TENNIS: The Grass Isn't Too High, but the Stakes Are
New York Times
June 21, 1992
WIMBLEDON, June 20— Wimbledon, the big green one, the only Grand Slam played on a living surface that inspires and respires and sometimes expires along with the players who dare to tread on it, is just two days away, and an anxious Martina Navratilova is testing the lawn.
She's squinting like a jeweler searching for that perfect emerald, a golfer casing out the intangible undulations of the perfect putt. Navratilova is no gardener, but she knows magic-carpet quality grass when she sees it. This year marks the 20th anniversary of a Wimbledon career that has brought her a record nine titles on the elusive surface that's all the more prestigious for being almost obsolete. The current crop, barely 10 months old, irrigated by Friday's deluge and pristine for the moment, makes her smile.
Navratilova got hoodwinked on this same species of flora only last week at Eastbourne, bounced in the second round from an event she'd won 10 times, but she preferred to blame that loss on the capricious British wind, not the capricious British grass. Wimbledon, which begins on Monday, has already seduced her again. 'Where Tennis Players Want to Be'
"It's all special because it's Wimbledon: this is where the tennis players want to be," she said, "and the better athlete you are, the better you'll be on grass. If you have quick hands, the grass rewards you more than others . . . and if there's bad grass, well, that can be a great equalizer. You have to allow for its imperfections, and yours."
She sticks a few blades in her back pocket for luck, then tries to preserve a memory of the pretty way Wimbledon's grass looks today. Verdant, consistent, accommodating to the touch, it has nothing in common with the treacherous, threadbare crazy quilt of mud, desert and solitary green hillocks that every Wimbledon champion has to conspire with and ultimately outwit like an added opponent in order to earn the most coveted title in tennis.
"You have to struggle with yourself on grass," she said, "and if you pull back, you're sunk."
No wonder nearly every player in the draw, No. 1 or not, seems to harbor equal parts fear and fascination for what lies in store underfoot.
Pam Shriver, a three-time semifinalist who shares five Wimbledon doubles titles with Navratilova, said: "At the start of the week you've got a pool-table surface that's fairly slick but not absurd, with a terrific true bounce, and then, as the tournament progresses, the court deteriorates, and so does the play of those who rely on the nice bounce.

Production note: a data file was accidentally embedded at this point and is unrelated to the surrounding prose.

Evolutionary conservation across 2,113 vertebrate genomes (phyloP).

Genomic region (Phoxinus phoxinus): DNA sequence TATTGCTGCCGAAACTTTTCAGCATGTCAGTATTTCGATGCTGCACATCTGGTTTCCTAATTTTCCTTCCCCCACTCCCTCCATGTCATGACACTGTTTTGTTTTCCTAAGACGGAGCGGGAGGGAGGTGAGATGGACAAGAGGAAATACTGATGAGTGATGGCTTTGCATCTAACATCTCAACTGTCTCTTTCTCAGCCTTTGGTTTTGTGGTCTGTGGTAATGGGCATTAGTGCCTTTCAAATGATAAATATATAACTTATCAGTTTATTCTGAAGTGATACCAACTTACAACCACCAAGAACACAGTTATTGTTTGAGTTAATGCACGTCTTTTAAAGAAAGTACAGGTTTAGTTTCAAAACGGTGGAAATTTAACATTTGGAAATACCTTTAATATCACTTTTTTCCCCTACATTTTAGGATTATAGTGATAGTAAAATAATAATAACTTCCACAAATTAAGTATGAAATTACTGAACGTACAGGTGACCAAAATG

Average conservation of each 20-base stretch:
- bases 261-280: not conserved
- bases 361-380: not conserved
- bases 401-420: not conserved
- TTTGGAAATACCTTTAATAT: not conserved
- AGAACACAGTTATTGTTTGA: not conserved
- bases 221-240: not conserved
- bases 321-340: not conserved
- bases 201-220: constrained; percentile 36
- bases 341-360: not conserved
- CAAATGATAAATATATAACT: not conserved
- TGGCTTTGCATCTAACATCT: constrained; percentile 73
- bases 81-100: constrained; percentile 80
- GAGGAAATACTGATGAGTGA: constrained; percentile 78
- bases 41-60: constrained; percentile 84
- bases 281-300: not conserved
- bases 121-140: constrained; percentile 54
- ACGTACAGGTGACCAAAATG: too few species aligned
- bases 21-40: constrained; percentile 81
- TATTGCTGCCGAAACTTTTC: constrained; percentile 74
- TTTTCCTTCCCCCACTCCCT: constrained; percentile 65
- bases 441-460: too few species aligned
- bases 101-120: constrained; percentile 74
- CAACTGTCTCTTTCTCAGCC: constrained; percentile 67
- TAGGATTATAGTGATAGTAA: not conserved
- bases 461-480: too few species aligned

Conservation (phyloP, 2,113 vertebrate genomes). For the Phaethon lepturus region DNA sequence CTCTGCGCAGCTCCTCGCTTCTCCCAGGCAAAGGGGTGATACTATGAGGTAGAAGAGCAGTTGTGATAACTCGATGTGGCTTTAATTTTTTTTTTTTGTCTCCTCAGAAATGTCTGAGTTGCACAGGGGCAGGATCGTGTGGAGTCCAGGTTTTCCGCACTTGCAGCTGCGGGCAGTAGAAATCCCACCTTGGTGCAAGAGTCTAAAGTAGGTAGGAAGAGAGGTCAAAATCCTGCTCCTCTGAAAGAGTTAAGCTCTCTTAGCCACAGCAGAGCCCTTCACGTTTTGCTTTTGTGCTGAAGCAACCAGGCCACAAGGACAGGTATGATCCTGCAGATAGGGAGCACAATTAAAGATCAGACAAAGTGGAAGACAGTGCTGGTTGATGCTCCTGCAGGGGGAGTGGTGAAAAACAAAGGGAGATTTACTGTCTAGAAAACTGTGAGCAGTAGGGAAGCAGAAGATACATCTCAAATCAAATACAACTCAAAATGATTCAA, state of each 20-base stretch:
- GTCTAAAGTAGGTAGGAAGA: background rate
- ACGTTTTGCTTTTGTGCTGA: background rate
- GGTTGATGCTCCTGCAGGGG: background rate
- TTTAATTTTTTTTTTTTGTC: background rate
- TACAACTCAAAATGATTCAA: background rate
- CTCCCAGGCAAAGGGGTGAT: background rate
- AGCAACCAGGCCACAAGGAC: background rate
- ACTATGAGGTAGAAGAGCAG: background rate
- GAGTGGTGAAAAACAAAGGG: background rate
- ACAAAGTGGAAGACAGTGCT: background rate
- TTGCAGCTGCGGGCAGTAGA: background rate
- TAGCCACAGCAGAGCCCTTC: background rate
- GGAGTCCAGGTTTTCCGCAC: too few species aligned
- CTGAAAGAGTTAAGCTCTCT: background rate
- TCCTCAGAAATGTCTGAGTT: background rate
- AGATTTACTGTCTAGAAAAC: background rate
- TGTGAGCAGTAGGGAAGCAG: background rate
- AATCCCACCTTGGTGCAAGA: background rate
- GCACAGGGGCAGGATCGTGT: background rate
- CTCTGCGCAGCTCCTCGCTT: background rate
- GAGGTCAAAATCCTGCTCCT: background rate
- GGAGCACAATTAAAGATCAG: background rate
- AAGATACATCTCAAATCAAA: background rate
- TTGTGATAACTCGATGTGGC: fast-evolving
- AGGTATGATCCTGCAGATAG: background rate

"A good grass-court player doesn't deteriorate: you have to be extra resilient in your head about the bad bounces, figure them out and apply a solution, which usually means coming to net more. The champions all have the temperament to make it work."
And some of the purest serve-and-volley artists have not.
"The only thing I dislike about Wimbledon is not having done well here the last two years," said fifth-seeded Pete Sampras. "It's such a mental grind with me on grass. It's kind of potluck out there, it's an unfair surface." Sampras said he has honed his return of serve and abbreviated his "gangly" backswing to help him cope.
No. 1-ranked Jim Courier believes he can treat the surface the same way he treats his opponent, like a faceless entity. But his counterpart, Monica Seles, who has defied accusations that she skipped Wimbledon last year in part to preserve her top ranking, admits that the grass scares her and the notion of rushing the net positively paralyzes her.
"This is a tournament that I haven't won yet, and I'd love to win it," said Seles, whose stentorian grunt has helped propel her to titles in her last five Slams but who seems almost tongue-tied on the subject of winning here. "I can't go to net, I freeze, I just get scared from it, but coming here, if I don't change my philosophy of how to play on grass, I think I'll have a tougher time."
In the opposite corner, Courier, top-seeded here despite his quarterfinal finish last year, claims to be immune to grass.